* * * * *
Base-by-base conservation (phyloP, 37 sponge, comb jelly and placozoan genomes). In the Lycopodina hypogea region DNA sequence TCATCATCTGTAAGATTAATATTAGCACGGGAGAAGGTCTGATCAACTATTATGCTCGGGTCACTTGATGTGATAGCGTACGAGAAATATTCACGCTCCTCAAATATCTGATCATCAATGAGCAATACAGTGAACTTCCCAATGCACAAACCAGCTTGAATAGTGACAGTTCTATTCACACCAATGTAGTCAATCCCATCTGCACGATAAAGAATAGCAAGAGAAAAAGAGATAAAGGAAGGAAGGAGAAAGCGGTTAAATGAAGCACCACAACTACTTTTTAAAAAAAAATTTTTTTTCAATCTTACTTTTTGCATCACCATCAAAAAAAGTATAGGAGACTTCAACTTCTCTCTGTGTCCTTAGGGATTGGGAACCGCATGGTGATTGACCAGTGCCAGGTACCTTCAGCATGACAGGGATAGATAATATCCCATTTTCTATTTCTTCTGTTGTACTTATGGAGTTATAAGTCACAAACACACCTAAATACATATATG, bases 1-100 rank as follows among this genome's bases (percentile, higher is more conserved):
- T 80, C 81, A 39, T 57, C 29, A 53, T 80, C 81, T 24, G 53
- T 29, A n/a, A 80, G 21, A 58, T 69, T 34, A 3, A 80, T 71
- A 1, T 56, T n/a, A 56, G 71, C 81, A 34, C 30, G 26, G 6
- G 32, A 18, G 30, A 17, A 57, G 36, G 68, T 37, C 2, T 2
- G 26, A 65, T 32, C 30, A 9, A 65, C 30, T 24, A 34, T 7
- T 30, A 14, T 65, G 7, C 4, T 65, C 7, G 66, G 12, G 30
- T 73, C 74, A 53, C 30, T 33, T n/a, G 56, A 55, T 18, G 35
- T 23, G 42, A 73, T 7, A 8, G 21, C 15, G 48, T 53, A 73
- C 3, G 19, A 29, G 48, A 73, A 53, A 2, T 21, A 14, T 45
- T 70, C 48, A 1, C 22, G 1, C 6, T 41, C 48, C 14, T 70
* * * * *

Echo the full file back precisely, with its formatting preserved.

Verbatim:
Base-by-base conservation (phyloP, 37 sponge, comb jelly and placozoan genomes). In the Lycopodina hypogea region DNA sequence TCATCATCTGTAAGATTAATATTAGCACGGGAGAAGGTCTGATCAACTATTATGCTCGGGTCACTTGATGTGATAGCGTACGAGAAATATTCACGCTCCTCAAATATCTGATCATCAATGAGCAATACAGTGAACTTCCCAATGCACAAACCAGCTTGAATAGTGACAGTTCTATTCACACCAATGTAGTCAATCCCATCTGCACGATAAAGAATAGCAAGAGAAAAAGAGATAAAGGAAGGAAGGAGAAAGCGGTTAAATGAAGCACCACAACTACTTTTTAAAAAAAAATTTTTTTTCAATCTTACTTTTTGCATCACCATCAAAAAAAGTATAGGAGACTTCAACTTCTCTCTGTGTCCTTAGGGATTGGGAACCGCATGGTGATTGACCAGTGCCAGGTACCTTCAGCATGACAGGGATAGATAATATCCCATTTTCTATTTCTTCTGTTGTACTTATGGAGTTATAAGTCACAAACACACCTAAATACATATATG, bases 1-100 rank as follows among this genome's bases (percentile, higher is more conserved):
- T 80, C 81, A 39, T 57, C 29, A 53, T 80, C 81, T 24, G 53
- T 29, A n/a, A 80, G 21, A 58, T 69, T 34, A 3, A 80, T 71
- A 1, T 56, T n/a, A 56, G 71, C 81, A 34, C 30, G 26, G 6
- G 32, A 18, G 30, A 17, A 57, G 36, G 68, T 37, C 2, T 2
- G 26, A 65, T 32, C 30, A 9, A 65, C 30, T 24, A 34, T 7
- T 30, A 14, T 65, G 7, C 4, T 65, C 7, G 66, G 12, G 30
- T 73, C 74, A 53, C 30, T 33, T n/a, G 56, A 55, T 18, G 35
- T 23, G 42, A 73, T 7, A 8, G 21, C 15, G 48, T 53, A 73
- C 3, G 19, A 29, G 48, A 73, A 53, A 2, T 21, A 14, T 45
- T 70, C 48, A 1, C 22, G 1, C 6, T 41, C 48, C 14, T 70